Torah from Around the World #220

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By Rabbi Joel Oseran, Vice President, International Development, World Union for Progressive Judaism, Jerusalem

Have you ever stopped to ask yourself the question – why do we call the 4th Book of the Torah by two different names? In Hebrew we call it Bamidbar (in the Wilderness/Desert) whereas in English we refer to the 4th Book of Torah as Numbers? The simple explanation comes from the fact that Bamidbar begins with the account of the census of the 12 tribes of Israel – it is all about numbers and counting. Interestingly, in some rabbinic texts, the Book of Bamidbar is called “The Book of the Census” (Sefer Ha’Pekudim). Yet, we know that its proper Hebrew designation, from its first significant word, is Bamidbar, in the Wilderness/Desert – the physical context wherein the Israelite tribes are located as they make their way from Egypt to the Promised Land (with an ever so important stop at Sinai).

Clearly the act of counting, the determination of how many members there are in our various family tribal groupings, seems to be the key focus of our weekly Torah portion, Bamidbar. The purpose of the count was most likely related to the needs of war and preparations for the inevitable future battles which would confront our ancestors as they journeyed to their Homeland.

We Jews still occupy ourselves with numbers, with counting. We seem to thrive on taking surveys  and finding out how many of us are we. Whenever we visit a new place, especially a country outside our home country, we always ask – how many Jews live here? We are fixated on numbers, on counting who is inside the family. And in a most profound way, we still measure ourselves, understand our security and ability to face our future challenges (survival is a type of warfare wouldn’t you agree?) by referring to our numbers.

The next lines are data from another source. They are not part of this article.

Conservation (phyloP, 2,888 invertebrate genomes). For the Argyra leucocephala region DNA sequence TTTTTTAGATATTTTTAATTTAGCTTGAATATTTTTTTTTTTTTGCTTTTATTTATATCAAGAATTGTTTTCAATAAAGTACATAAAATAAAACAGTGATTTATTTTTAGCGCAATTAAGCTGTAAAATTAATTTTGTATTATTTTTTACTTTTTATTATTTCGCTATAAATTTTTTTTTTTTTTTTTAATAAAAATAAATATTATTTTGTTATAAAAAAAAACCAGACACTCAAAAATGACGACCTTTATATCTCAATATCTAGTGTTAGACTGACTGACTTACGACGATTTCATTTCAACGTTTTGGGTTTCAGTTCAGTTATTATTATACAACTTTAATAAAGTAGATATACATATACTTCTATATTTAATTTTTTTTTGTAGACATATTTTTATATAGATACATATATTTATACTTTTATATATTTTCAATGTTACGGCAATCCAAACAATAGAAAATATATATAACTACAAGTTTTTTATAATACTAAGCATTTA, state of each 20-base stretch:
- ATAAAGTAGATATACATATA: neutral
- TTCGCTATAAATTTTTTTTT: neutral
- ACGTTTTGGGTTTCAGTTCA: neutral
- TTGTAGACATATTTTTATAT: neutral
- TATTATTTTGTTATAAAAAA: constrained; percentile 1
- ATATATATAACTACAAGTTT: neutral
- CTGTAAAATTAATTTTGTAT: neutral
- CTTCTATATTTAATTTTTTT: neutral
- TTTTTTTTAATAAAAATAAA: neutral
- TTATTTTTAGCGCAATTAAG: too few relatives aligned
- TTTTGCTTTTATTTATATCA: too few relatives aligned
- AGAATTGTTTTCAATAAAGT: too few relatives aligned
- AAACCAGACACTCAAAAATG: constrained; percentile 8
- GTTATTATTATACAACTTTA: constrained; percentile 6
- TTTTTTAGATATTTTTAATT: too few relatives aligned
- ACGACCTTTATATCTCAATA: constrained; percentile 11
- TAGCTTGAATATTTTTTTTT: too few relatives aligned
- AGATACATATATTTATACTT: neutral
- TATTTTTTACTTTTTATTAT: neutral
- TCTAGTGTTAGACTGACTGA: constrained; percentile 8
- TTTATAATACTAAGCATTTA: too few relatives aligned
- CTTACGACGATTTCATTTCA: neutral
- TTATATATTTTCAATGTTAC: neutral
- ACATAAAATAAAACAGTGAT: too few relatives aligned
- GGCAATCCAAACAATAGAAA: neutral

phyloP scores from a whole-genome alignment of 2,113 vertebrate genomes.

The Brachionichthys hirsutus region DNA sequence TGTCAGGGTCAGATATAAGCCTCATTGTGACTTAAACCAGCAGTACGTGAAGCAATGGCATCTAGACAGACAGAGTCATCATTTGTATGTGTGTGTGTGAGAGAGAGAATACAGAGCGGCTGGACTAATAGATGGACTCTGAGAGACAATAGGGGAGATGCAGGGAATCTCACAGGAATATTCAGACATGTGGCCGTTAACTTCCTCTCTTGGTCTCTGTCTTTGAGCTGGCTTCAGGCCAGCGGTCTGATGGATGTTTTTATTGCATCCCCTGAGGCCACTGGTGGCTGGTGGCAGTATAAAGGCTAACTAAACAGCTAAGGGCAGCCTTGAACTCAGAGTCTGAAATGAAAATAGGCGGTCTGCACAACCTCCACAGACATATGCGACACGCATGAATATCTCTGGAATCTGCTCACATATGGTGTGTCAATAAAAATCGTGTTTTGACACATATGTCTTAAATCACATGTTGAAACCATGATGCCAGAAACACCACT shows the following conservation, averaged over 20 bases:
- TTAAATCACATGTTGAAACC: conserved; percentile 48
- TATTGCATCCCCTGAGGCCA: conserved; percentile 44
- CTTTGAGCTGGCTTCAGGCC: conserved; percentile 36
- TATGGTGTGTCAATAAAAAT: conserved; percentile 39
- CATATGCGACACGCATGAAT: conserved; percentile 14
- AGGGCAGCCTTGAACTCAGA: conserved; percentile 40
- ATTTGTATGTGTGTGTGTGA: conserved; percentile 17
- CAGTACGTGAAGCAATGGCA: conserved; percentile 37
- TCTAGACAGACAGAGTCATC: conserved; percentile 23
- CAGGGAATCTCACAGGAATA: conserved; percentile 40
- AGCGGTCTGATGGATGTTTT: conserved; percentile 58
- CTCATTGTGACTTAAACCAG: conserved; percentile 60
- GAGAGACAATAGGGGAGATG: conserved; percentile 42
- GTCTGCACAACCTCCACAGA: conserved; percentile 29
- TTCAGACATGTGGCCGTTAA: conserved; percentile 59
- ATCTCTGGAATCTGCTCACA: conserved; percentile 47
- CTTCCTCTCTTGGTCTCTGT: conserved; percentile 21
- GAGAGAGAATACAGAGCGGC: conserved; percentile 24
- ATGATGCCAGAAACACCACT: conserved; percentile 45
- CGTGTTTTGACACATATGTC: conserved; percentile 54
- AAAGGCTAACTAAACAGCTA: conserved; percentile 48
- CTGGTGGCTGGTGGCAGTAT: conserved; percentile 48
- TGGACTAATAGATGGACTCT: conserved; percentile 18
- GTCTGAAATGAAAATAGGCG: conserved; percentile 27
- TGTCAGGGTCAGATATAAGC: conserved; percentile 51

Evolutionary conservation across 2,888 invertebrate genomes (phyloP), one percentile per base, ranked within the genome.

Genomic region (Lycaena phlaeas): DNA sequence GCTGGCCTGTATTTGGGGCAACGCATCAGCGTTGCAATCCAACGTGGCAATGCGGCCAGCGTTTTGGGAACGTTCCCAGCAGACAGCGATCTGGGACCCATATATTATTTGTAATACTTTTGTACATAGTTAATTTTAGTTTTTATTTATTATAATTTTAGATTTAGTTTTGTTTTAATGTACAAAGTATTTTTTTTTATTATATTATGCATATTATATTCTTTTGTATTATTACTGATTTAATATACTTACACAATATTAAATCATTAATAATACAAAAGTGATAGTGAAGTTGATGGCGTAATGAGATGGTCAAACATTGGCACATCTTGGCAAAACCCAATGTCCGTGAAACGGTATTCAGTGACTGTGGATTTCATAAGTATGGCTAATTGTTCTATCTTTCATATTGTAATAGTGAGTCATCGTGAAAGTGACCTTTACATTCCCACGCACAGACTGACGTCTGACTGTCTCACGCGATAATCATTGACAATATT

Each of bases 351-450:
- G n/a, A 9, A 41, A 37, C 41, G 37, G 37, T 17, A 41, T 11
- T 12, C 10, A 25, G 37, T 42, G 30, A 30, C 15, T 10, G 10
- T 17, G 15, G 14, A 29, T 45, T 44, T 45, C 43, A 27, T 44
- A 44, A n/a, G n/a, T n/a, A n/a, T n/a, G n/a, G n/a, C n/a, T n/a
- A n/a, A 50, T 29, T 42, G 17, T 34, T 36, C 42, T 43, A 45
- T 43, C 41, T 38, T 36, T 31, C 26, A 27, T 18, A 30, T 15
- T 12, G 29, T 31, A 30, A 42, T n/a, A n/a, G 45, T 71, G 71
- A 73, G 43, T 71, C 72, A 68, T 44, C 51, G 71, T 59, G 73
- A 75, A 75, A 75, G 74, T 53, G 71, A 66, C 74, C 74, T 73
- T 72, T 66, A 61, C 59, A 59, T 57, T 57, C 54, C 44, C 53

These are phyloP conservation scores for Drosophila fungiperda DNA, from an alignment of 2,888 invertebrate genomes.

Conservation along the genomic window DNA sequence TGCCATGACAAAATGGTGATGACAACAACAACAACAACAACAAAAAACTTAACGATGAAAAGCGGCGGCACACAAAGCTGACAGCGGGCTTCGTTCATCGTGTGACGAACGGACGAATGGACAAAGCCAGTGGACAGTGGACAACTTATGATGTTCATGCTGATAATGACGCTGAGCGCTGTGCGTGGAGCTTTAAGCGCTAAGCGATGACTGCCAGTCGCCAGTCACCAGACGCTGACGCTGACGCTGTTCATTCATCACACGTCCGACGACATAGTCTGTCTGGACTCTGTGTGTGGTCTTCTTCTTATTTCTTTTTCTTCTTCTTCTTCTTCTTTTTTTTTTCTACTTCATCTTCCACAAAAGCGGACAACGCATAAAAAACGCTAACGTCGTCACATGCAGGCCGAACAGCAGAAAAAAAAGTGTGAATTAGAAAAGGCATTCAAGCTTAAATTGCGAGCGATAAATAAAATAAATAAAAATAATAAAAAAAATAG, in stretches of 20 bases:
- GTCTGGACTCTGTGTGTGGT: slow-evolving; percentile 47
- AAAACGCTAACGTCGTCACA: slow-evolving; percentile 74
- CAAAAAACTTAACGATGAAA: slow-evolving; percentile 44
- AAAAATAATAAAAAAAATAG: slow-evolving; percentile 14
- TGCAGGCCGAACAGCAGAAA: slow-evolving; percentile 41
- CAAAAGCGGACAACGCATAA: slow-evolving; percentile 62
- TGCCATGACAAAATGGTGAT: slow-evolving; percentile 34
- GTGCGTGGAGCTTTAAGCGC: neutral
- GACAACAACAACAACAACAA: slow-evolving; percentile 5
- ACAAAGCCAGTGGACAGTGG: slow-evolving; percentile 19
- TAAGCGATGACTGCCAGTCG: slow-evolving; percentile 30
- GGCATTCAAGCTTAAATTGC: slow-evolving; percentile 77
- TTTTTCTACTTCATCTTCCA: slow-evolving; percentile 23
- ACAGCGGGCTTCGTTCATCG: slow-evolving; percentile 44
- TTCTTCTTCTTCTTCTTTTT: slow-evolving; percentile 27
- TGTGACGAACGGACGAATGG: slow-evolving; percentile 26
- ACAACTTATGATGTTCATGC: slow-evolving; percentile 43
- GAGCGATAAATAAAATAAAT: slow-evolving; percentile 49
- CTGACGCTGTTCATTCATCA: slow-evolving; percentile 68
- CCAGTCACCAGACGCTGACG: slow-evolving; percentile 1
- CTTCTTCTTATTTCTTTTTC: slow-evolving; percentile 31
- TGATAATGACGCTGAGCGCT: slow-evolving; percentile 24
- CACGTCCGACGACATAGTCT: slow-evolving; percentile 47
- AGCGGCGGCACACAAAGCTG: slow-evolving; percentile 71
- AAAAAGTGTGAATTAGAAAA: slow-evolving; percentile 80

Just a short while ago the State of Israel, our national Homeland, celebrated its 66th birthday and with it, the national census was revealed. The number of Israelis according to these latest figures is 8,180,000 of which 75% are Jews (6,135,000), 20.7% are Arabs (1,694,000) and 4.2% are non Arab Christians, Bahai, and others (based on Israel’s Central Bureau of Statistics). And oh how we know that all numbers are not alike. To say there are today 6 million Jews living in Israel has a meaning far different than 5,999,999. We are today 6 million and counting – upward towards a future. What special meaning this census, this number, has for Jews everywhere.

Yet, we all know that not all members of our 12 family tribes are living at Home (in Israel).The Jewish family today numbers approximately 13.8 million souls, with the largest number outside of Israel living in North America (5.8 million). Demographers tell us that in another 15-20 years, the number of family members living at Home will be equal to the number of family members living abroad (the Diaspora). The trend is unmistakable – each year more family members live at Home and fewer family members live away from Home.

Perhaps the question which might help us to best understand the meaning of numbers in our Jewish world today, is the question – who really counts. No, I do not mean who is counting the Jews today, i.e., who is the census taker, but rather, who makes a difference – whose presence inside the Jewish camp really counts? The census in our weekly reading, Bamidbar, provided valuable information for our leadership to use regarding who could be counted upon for service to God and the people/family. Each tribe brought special attributes with the Levites assuming special responsibility for everything pertaining to the Tabernacle.